We are railing about the young generation of pilots being “children of the magenta line”. Airlines, flight training, and currency standards are all aimed at “automation” proficiency. With all this time and dedication to “automation” skills what would you expect the result to be…outstanding hand-flying skills?
And, to add more insult to injury regarding the skills of the “children of the magenta line”, the 1500-hour rule promotes those “children” as they become CFI’s, to share what they have learned as a result of the focus on “automation” flying. Consequently, those CFI’s are teaching what they have learned. It’s a vicious circle.
All of us are a product of our teaching, resulting practice of what we were taught, making permanent those fundamentals. If those fundamentals are flawed or inadequate, that is what has to change. We need to stop criticizing the new generation of pilots, accusing them of being poor flyers when they are simply responding to their “automation” training.
Those pilots forced into retirement today, were a product of hand-flying airman-ship training from the beginning because the airplanes from GA to the heavies were relatively low tech. As more and more automation was introduced, they learned that in addition to the fundamental airman-ship they already mastered and practiced. I believe by choice, most of those pilots saw the value of both perspectives taking on the responsibility of maintaining both skills because they were familiar with both…therefor seeing the value in both…even though they could see the corporate structure and emphasis changing. They are now retired or close to it…thinning the ranks quickly.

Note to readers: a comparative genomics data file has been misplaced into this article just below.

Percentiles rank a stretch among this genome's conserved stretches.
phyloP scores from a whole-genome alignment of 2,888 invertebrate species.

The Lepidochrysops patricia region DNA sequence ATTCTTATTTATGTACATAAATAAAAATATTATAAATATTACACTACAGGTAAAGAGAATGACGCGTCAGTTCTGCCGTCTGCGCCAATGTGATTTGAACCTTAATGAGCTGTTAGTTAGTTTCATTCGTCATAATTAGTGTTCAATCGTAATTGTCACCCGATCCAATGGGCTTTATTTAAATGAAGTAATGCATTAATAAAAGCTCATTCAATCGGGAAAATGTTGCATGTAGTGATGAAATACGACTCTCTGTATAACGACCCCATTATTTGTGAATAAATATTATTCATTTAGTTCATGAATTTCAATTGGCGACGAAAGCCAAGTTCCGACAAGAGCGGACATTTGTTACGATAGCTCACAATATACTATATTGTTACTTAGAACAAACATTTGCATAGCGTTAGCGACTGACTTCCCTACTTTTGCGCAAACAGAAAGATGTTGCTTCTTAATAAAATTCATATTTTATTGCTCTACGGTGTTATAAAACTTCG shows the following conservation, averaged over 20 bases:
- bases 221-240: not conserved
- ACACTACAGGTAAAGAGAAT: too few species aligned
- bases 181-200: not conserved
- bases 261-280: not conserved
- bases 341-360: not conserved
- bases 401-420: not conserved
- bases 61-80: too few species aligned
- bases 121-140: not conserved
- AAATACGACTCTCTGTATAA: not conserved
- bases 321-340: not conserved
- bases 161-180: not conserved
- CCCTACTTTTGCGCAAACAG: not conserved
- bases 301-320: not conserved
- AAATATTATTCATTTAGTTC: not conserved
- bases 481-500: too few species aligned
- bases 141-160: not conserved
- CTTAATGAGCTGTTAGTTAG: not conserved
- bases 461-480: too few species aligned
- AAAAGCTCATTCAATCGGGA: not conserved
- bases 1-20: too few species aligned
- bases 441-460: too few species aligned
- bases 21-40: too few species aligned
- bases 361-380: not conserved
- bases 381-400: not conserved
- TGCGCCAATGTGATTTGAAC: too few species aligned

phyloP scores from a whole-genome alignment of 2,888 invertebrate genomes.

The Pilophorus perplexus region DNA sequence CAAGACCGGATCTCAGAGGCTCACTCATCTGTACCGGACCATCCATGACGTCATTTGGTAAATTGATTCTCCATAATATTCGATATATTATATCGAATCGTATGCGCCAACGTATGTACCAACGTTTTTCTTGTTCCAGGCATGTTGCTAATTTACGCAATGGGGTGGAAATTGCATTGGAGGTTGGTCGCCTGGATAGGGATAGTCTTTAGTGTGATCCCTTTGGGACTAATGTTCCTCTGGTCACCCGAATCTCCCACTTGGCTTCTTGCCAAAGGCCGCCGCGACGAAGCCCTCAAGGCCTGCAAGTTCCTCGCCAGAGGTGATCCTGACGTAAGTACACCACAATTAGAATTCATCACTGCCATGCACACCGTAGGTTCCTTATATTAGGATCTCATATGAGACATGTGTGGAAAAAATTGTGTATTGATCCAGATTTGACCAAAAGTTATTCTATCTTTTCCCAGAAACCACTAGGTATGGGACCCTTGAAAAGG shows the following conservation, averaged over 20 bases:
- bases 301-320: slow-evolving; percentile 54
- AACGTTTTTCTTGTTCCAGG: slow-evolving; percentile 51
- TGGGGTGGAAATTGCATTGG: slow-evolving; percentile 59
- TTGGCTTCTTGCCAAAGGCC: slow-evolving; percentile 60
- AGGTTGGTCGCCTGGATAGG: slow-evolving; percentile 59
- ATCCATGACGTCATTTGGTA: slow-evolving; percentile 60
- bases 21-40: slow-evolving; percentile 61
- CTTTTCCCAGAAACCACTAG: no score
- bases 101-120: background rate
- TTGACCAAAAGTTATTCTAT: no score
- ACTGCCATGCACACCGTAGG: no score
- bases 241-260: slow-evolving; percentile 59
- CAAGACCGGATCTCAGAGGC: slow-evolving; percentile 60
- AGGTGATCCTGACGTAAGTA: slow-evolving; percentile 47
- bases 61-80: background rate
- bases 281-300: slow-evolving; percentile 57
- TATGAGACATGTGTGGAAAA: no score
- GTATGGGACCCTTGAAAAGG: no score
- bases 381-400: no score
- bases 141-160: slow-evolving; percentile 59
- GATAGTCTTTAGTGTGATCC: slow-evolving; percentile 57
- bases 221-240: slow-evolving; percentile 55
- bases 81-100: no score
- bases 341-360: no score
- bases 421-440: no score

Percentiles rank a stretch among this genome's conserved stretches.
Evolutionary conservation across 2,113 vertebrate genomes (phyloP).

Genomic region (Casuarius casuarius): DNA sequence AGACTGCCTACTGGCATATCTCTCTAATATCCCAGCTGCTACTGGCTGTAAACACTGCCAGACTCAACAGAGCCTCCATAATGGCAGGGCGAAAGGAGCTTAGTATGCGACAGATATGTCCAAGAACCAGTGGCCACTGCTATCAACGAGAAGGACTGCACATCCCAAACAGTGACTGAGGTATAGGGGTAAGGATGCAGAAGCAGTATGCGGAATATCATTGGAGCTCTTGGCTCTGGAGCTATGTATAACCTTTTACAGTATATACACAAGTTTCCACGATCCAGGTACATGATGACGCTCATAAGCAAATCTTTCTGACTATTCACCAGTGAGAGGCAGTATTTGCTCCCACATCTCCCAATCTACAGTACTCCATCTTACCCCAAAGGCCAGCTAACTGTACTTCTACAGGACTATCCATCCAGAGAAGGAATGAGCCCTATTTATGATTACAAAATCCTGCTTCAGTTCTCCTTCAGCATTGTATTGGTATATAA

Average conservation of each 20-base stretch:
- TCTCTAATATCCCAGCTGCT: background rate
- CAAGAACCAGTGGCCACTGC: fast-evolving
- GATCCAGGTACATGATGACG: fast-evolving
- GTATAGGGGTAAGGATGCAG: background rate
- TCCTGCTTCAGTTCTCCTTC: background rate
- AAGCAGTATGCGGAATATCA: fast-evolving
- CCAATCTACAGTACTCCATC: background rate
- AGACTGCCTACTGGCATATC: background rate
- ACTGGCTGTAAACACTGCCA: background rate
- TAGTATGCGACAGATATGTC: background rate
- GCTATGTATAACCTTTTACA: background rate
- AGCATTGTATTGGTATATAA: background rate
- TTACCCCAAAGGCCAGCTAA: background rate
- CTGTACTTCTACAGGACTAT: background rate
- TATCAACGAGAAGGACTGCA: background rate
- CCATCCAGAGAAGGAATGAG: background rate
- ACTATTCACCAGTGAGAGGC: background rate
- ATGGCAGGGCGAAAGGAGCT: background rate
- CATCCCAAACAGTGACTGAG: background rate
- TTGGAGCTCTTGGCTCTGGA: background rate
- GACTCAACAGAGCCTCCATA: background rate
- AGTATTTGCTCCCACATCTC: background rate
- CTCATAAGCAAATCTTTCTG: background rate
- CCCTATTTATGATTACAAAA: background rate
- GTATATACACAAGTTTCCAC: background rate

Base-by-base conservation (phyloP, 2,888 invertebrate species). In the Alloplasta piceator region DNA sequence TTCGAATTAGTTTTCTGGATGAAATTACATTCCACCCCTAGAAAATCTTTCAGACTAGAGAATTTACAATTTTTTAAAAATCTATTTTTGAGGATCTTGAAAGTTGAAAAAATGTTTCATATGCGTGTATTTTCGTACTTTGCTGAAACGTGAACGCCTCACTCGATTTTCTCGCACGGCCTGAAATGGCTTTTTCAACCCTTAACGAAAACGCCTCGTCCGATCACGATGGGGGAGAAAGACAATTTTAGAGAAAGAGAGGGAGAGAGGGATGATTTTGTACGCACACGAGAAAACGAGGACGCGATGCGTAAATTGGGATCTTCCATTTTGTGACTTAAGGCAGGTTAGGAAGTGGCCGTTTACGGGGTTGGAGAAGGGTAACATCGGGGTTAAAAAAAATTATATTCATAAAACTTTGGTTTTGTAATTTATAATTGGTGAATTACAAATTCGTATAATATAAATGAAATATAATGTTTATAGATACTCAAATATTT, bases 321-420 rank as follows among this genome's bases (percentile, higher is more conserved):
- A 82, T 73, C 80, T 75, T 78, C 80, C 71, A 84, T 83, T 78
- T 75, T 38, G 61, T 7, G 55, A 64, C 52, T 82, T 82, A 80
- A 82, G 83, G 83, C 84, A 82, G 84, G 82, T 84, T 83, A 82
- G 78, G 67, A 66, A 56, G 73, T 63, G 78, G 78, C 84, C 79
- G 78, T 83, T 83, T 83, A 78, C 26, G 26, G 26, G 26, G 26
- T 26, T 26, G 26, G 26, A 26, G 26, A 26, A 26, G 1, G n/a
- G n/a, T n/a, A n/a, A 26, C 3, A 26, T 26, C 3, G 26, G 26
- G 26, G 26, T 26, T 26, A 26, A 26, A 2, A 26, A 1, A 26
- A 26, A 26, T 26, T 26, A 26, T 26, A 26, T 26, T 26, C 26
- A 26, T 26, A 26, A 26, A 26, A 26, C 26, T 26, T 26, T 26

Without being trained in basic airman-ship being as important as mastering “automation” skills, young pilots are simply practicing what they have been taught then continuing that way regarding currency requirements because that is company policy. And that practice is becoming permanent. How will these new pilots have any perspective other than “automation” flying?
Mechanical/electrical components fail. Even aircraft designers are incorporating more “automation” into the background of airplane handling to make augment the resulting less perceived need for hand-flying skills.
Poll: In Principle, Do You Think It’s a Good Idea to Give Rides in Warbirds?
- The short answer is NO. These old machines were never designed for passenger service and I’m willing to bet most of the passengers are oblivious to the dangers inherent in such flights. I do not agree, however, that these old warbirds should be grounded.